Is South Korea the New Sanctuary for Indian Swiss Bank Account Holders?

Bank of International Standards data shows a 900% spike in non-bank deposits in South Korean banks during 2018.

New Delhi: With Switzerland gearing up to share with India the information of Indian bank account holders, there seems to have been a massive exodus of Indian money to South Korea in the past year. Bank of International Standards (BIS) data show a 900% spike in non-bank deposits in South Korean banks during 2018.

Non-bank deposits include corporate and individual deposits and exclude inter-bank transactions. These were the same deposits that were quoted by former finance minister Piyush Goyal in 2018 to defend the Narendra Modi government over Indians’ rising deposits in Swiss banks.

BIS data show that non-bank loans and deposits of Indian residents in South Korea stood at $904 million at the end of 2018. The previous year, Indians had held just $1 million in South Korean banks. Since the Modi government came to power for the first term in 2014, Indians barely held about $4 million in that country.

By comparison, such deposits by Indians across the world was $9.5 billion in 2018 – $1 billion more than a year before. This astronomical rise seems to coincide with a surge in non-bank deposits in South Korea from across the world. Such deposits in South Korea from individuals across the world almost doubled in 2018 – from $19 billion a year before to $37 billion.

Also read: How Should India Resolve the Fault Lines in its Shadow Banking System?

Even as South Korea has seen a stupendous surge in money held by Indians as non-bank deposits, there has been a gradual outflow of money from Swiss bank accounts and certain other tax havens traditionally used for stashing wealth to evade taxation. According to BIS, Indians held just about $85 million in non-bank deposits in Swiss banks in 2018, compared with $347 million in 2014. Swiss bank deposits fell every year during the tenure of the first Modi government.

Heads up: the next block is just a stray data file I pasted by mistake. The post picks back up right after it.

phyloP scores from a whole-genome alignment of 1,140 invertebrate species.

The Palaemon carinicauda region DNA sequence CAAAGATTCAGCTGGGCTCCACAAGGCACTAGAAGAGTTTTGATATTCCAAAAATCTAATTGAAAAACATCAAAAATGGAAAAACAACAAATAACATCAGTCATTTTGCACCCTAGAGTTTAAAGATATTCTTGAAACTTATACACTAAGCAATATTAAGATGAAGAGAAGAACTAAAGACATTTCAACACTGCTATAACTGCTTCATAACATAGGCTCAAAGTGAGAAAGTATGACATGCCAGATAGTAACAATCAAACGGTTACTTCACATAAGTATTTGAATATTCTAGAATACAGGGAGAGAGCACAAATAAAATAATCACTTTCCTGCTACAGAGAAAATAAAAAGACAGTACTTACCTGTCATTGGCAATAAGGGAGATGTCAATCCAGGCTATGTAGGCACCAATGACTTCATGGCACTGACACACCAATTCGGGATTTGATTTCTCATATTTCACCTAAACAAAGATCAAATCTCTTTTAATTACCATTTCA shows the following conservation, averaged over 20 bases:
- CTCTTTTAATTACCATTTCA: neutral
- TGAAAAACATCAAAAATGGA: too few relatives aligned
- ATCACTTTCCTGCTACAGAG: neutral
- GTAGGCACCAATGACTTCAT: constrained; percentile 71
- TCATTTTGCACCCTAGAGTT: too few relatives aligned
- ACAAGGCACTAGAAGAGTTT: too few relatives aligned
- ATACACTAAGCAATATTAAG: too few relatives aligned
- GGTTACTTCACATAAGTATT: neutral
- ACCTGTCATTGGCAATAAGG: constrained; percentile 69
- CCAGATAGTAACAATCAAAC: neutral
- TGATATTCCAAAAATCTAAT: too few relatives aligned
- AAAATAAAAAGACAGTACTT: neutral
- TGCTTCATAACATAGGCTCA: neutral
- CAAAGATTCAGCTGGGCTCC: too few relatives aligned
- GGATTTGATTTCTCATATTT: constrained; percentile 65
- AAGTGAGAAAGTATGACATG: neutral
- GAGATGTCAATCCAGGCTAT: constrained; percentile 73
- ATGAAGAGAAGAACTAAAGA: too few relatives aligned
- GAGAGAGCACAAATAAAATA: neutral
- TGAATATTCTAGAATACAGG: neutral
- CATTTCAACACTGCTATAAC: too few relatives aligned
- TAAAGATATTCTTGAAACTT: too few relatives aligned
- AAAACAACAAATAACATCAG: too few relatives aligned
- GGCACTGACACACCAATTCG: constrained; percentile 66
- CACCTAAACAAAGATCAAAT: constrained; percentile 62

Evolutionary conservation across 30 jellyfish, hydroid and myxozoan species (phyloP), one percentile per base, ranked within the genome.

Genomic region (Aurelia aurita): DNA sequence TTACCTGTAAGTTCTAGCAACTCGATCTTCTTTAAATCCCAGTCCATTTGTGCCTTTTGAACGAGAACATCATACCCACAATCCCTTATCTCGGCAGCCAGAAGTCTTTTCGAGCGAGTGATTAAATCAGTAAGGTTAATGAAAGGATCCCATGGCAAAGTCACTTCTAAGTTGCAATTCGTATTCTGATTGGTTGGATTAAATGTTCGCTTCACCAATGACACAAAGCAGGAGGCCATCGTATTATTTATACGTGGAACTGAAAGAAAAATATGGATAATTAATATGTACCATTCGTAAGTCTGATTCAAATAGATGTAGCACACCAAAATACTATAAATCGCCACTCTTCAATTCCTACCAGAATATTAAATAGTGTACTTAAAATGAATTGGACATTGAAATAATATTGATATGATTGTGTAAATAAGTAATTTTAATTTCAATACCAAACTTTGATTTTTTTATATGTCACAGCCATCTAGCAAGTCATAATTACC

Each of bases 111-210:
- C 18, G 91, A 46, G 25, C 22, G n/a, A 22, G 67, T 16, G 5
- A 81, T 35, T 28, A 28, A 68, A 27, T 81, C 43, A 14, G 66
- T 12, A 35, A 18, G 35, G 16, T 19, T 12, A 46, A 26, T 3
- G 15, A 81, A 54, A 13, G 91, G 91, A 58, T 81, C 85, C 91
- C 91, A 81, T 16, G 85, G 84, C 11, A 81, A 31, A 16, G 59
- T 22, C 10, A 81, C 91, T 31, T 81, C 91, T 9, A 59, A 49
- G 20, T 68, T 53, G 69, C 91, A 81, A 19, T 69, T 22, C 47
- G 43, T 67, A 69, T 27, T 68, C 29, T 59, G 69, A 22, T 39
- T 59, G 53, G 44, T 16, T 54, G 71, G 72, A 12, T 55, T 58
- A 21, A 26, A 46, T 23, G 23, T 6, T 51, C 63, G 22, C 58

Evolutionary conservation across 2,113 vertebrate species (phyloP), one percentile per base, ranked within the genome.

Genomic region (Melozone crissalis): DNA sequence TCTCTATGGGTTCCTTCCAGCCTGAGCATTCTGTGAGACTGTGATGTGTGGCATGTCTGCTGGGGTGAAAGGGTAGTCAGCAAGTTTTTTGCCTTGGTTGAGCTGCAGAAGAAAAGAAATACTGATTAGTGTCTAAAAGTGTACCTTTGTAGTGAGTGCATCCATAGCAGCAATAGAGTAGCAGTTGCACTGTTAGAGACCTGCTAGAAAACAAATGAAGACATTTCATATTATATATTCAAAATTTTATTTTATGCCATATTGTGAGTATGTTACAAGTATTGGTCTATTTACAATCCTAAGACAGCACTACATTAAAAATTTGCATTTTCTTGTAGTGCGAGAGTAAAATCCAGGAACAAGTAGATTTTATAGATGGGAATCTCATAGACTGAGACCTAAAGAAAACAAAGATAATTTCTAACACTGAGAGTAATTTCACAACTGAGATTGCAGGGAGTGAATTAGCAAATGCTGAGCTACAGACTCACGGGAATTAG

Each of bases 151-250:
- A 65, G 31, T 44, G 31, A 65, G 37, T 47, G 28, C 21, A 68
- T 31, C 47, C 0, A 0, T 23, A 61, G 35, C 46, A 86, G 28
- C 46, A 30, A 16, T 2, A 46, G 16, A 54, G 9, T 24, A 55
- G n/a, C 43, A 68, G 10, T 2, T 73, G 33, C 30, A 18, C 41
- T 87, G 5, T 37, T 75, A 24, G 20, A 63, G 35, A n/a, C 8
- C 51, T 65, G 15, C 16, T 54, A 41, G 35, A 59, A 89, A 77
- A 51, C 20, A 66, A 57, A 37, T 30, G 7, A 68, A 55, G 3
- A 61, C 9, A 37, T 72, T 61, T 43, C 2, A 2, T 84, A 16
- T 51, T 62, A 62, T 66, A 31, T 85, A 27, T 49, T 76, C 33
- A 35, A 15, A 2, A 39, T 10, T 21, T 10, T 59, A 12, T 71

The initial trend of an exodus from Switzerland and an influx into Hong Kong’s banks also seems to be cooling off. Indians’ deposits in Hong Kong touched a five-year high of $1.4 billion in 2015 but fell to almost $600 million in 2018.

There was also a significant fall in such deposits by Indians in other tax havens like Isle of Man and Jersey. The trend of post-recession increase in non-bank deposits by Indians in the UK, meanwhile, continues to show an upward trend. In 2018, it touched a five-year high of $2.7 billion, the highest among all nations.

So, what explains the astonishing spike of deposits in South Korea? It coincides with the cryptocurrency boom of 2017 in that country. Reports had suggested at the time that South Koreans’ craze for cryptocurrencies had reached a crescendo by December 2017, with a third of that country’s workforce invested in cryptocurrencies like bitcoins and ethereum. While the spike in deposits gets reflected in bank accounts only in the first quarter of 2018, the money would have started flowing when the craze was at its peak in the latter half of 2017.

Also read: Why Piyush Goyal’s Claim on Indians’ Money in Swiss Banks Is a Red Herring

South Korean banks were even offering virtual-currency accounts to clients. However, by 2018, the cryptocurrency boom went bust, with South Korea’s Financial Services Commission (FSC) launching investigations against banks that provided virtual-currency accounts to handle cryptocurrencies.

Surprisingly, despite the crypto story going bust in South Korea, Indians continued to deposit more money there. From January to April 2018, Indians’ deposits in South Korean banks swelled from $1 million to over $600 million. From April to July, this increased to $800 million. After remaining constant in the third quarter, there was another surge of $100 million from September to December.

Reuters report dated January 8, 2018, had quoted Choi Jong-Ku, the chairman of South Korea’s FSC, as saying: “Virtual currency is currently unable to function as a means of payment and it is being used for illegal purposes like money laundering, scams and fraudulent investor operations.”

By arrangement with Business Standard.